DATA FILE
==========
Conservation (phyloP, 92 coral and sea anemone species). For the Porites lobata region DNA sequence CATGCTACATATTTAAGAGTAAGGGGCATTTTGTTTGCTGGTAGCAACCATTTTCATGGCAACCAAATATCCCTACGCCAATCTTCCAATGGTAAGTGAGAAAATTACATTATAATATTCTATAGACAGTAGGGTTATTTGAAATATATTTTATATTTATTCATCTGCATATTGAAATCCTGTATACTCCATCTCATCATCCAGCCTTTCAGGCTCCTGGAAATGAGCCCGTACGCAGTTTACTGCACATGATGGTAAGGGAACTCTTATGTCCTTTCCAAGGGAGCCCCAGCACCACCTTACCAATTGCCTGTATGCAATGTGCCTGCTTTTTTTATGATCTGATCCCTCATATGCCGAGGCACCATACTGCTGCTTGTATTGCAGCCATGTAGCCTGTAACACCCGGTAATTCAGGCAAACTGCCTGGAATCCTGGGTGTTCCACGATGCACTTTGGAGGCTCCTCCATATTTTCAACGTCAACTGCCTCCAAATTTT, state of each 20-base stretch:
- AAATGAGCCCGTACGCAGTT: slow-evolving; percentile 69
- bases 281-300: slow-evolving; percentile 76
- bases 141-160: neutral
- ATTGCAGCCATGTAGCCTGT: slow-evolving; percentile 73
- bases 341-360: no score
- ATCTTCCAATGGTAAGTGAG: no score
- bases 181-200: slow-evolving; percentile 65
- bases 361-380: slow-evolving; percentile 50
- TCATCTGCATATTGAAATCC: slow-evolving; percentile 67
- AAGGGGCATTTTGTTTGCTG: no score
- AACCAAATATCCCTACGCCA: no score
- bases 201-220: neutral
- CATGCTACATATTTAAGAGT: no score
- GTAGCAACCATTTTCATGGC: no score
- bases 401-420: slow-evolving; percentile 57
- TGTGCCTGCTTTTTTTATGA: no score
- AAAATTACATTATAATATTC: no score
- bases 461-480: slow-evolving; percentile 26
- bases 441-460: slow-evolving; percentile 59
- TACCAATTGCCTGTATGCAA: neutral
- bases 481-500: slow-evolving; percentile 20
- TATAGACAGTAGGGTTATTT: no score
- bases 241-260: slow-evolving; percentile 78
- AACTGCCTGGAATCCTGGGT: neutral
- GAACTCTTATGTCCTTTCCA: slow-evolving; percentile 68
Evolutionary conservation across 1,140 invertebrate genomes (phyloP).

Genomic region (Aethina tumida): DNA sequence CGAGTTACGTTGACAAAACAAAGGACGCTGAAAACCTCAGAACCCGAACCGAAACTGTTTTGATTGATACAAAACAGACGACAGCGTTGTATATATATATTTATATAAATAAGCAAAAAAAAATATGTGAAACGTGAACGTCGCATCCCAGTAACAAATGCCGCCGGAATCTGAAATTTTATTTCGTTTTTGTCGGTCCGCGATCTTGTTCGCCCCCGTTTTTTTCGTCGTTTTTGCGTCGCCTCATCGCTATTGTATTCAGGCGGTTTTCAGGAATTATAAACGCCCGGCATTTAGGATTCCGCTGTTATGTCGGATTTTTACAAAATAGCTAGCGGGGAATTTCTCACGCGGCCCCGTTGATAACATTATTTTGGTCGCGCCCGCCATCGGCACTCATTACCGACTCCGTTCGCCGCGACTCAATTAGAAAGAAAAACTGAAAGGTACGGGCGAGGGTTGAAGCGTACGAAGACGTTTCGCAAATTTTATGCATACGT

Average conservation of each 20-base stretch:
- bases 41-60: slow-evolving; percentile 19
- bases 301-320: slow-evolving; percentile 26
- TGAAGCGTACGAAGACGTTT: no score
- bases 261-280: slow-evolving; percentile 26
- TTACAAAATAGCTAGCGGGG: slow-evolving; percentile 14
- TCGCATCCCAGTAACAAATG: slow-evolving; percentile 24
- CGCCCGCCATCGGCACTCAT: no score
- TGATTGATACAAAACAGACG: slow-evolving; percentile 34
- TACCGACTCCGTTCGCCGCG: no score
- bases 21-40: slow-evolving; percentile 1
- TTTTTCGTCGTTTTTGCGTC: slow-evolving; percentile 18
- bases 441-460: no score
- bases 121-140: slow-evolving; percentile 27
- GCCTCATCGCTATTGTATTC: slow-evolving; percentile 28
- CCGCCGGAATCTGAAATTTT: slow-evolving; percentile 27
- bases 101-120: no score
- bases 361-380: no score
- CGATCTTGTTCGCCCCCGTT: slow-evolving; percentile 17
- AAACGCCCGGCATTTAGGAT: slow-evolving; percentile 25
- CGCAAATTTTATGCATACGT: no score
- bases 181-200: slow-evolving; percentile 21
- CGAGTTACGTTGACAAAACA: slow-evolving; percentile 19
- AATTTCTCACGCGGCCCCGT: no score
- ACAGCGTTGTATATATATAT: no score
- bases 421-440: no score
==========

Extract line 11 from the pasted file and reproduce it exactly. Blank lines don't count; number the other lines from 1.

- AAGGGGCATTTTGTTTGCTG: no score